Advocates of Brandon Tate-Brown are renewing their calls for charges against the Philadelphia officer who fatally shot the 26-year-old.
Activists say they won’t stop agitating until the December case that arose from a disputed traffic stop is reopened.
Flanked by a group of black activists, civil rights advocates and clergy, Tate-Brown’s mom Tanya Dickerson demanded the officer be held accountable.
“I’m asking you to stop pretending like this is a soap opera. This is real. This is happening,” said Dickerson, standing near the spot where her son died eight months ago. “At first I thought this was a war, but the colored people are not fighting back. We’re being slaughtered. It’s time to fight back.”
Tate-Brown was pulled over at Frankford Avenue near Magee about 2:45 a.m. Dec. 15 for driving without his headlights on. Police say they saw a gun in the car’s console, which prompted them to ask Tate-Brown to step out of the car. Shortly after, a struggle erupted that resulted in Tate-Brown’s death.
Philadelphia District Attorney Seth Williams has decided not to charge the police involved in Tate-Brown’s killing, calling the episode a tragedy but not a crime. He says the officers acted in self-defense.
Tate-Brown backers disrupted a town hall meeting in March by hurling chairs and chanting “black lives matter” following the announcement that the officers would not be charged.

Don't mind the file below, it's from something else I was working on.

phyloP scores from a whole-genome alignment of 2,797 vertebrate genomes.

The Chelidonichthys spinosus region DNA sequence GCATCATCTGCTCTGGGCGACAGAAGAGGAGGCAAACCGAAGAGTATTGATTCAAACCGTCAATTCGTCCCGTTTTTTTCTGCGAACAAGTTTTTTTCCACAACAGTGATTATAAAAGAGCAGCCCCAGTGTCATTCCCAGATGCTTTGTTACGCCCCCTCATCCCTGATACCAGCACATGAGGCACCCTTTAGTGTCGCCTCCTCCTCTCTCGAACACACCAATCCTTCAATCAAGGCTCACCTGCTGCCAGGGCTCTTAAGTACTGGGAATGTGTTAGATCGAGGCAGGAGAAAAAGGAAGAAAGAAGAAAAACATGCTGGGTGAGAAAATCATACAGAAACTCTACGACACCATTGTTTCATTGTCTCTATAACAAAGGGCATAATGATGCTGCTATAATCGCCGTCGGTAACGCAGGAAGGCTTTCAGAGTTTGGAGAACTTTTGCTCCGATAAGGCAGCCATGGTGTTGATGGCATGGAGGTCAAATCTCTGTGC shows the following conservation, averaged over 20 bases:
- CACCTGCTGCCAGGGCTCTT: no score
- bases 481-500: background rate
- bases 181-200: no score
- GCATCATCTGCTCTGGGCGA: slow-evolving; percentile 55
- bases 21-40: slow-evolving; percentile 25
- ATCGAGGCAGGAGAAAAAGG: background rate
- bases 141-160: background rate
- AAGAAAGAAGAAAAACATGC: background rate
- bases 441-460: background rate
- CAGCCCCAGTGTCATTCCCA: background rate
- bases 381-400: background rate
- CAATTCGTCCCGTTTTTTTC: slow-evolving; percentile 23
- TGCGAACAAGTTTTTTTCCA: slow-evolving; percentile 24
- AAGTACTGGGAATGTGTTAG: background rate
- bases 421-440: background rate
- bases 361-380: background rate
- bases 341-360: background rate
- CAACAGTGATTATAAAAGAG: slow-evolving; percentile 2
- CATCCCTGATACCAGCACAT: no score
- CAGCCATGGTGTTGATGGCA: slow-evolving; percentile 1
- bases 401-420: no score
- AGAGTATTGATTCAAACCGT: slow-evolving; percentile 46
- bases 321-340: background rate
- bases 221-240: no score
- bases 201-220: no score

A civil suit filed by the family claims that police could have planted the gun later recovered from Brown’s car. Investigators have said it contained some of Brown’s DNA.
Paula Peebles of the National Action Network was among the crowd that gathered Wednesday to seek charges against Officer Nicholas Carrelli, who shot and killed Brown.
“We will not stop until Carrelli, Nicholas Carrelli, Police Officer Nicholas Carrelli is arrested for the shooting death of Brandon Tate Brown, and indeed that he has his date in court,” Peebles said.
But police say that day in court will never come since Carrelli, a two-year veteran of the force, has already been cleared of any wrongdoing.
When the case first came under intense scrutiny, police claimed that Tate-Brown was shot while he was reaching in his car for a loaded gun.
But months later, that narrative dramatically shifted. Following the release of surveillance footage, police now say Tate-Brown was shot near the trunk of his car.
In the eight months since Tate-Brown’s death, supporters have staged dozens of protests around the city, and activists have organized on Twitter using his name as a unifying hashtag.
Police released the names of the officers involved in the shooting shortly after the incident and have shown the surveillance footage of the shooting to Brown’s family.
Still, Brown’s supporters insist that justice will not be served until the officer who pulled the triggered is fired and charged with a crime.
Asa Khalif, Tate-Brown’s cousin and local activist around social justice issues, said the protests are not going to cease any time soon.
“We’re gonna march on it. We’re gonna march on your offices. We’re going to do everything we can to make sure you never forget Brandon Tate-Brown, and make sure there is justice for Brandon Tate-Brown, and make sure you get exactly what you deserve, and that’s a jail cell,” said Khalif, referring to Carrelli.